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September 15, 2019 | Rome, Italy

Reasons for and Advantages of Breathing

By | 2018-03-21T18:39:39+02:00 March 2nd, 2010|Recent Reviews|

By Lydia Peelle

Harper Perennial, 2009. 189 pages.

Peelle’s rural enchantments are a moveable feast for the anthropomorphic. Evident are deer, ponies, and malformed goats; lurking are panthers, thunderbirds, blind salamander. Peelle’s Dustbowl narrators, entwined with animals, transmit a vast and holistic melancholy. Mostly set in outback Tennessee or nearby, both the writing and the themes have the mournful elegance of a grandfather clock.

The best stories are near-mystical. Taxidermist Jack Wells, the amputee diabetic of “Phantom Pain,” doubts local suspicion that a panther’s on the loose. Even his ex-wife, who calls him “Hud,” believes. But he’s a pained cynic (“The water [is] poisoned, the air ruined, too many damn people and more every day…”) He stopped hunting before his diabetes because “you can’t get lost anymore.” But then a girl gets a tattoo, a dog vanishes, and Jack drives to an old creek. Whereupon something strange happens.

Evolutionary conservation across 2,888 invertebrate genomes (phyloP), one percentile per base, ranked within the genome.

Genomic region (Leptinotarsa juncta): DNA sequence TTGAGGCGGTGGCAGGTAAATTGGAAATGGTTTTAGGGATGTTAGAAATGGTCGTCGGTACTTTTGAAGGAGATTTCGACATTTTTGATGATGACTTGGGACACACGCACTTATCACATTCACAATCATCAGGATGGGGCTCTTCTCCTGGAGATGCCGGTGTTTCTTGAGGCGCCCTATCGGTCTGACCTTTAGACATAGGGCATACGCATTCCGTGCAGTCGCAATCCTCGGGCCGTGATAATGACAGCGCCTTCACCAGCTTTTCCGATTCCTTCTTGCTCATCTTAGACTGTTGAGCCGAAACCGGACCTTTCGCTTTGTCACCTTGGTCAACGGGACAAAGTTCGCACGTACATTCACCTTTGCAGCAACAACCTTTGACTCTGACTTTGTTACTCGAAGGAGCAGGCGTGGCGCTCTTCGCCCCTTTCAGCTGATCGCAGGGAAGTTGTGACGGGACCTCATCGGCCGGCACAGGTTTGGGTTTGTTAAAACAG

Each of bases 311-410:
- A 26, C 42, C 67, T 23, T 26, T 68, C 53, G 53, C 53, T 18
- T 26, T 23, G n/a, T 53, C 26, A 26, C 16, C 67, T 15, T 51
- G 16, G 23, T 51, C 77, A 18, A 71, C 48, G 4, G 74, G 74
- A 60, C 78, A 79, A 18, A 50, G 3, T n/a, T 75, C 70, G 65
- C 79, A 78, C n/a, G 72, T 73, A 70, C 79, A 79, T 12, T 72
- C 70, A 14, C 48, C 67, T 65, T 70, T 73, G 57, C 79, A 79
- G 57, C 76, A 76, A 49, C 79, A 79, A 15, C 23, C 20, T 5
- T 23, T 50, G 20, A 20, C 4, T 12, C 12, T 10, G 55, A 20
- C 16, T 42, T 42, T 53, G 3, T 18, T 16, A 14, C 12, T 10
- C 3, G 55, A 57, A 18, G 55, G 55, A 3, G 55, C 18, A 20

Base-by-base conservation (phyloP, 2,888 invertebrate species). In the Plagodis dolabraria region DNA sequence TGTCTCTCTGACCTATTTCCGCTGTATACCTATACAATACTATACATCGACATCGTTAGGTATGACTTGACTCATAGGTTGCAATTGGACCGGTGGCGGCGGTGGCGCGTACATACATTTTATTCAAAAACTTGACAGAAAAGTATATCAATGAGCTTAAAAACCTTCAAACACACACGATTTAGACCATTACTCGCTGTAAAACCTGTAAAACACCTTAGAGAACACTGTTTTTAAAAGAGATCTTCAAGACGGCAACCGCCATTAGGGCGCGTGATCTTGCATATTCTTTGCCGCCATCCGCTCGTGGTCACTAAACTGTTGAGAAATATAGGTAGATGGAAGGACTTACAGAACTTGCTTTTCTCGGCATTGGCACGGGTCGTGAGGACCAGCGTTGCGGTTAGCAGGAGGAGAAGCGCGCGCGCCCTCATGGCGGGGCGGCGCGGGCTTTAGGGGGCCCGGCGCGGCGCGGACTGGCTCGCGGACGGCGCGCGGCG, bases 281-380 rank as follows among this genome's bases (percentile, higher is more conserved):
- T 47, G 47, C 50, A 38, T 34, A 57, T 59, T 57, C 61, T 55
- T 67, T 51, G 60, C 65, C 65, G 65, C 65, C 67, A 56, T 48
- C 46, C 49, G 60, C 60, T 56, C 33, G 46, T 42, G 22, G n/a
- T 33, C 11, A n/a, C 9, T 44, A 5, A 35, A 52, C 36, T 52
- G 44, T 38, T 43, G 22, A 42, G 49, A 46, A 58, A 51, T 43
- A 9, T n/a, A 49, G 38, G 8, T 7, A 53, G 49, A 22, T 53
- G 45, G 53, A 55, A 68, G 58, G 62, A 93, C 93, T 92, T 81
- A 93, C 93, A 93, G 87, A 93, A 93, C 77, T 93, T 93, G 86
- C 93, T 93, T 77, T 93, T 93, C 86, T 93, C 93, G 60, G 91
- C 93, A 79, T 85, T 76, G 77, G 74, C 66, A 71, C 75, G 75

In “The Still Point,” Cole, a 30-year-old carnival drifter in the clutches of post-Kerouac world-weariness, takes the matter of a stolen necklace too seriously and begins pondering the fate of his dead twin-brother, killed in an accident (“escape velocity,” Cole calls it.) A beauty pageant brings out girls, impulses, but taciturn Cole bottles it up, mystified (“the loneliness of the ages suddenly grazed past…”) He begins to lose his bearings: “It all moves too fast.” But then rain comes, a tornado calling, and his heart starts pounding.

The title story sees a separated woman falls in love with an aging herpetologist whose sense of reptiles supplies a leakage of intimacy she craves, “a slight parting of the curtain that hangs over the unknown…” The woman, like Jack Wells, Cole, and so many of Peelle’s characters, believes her “hopelessness extends to include the entire human race.”

For Peelle’s people, life is untamed, rudimentary, Calvinist (“No matter how hard you work, it’s a gamble and the house always wins,” says Lucy in “Kidding Season.”) As humbling as it sounds, these folk still listen to and covet their feelings. The stroke-stricken narrator of the final story speaks like a dark Whitman: land and animals are man, and man is just human stuffing. “The shrapnel of the big bang runs through my veins, the dinosaurs, the mammals, the cells of the bones and shit of every man, woman, or cockroach that walked this earth before me.”

Whatever Peelle’s has put herself in touch with is fundamentally thrilling.

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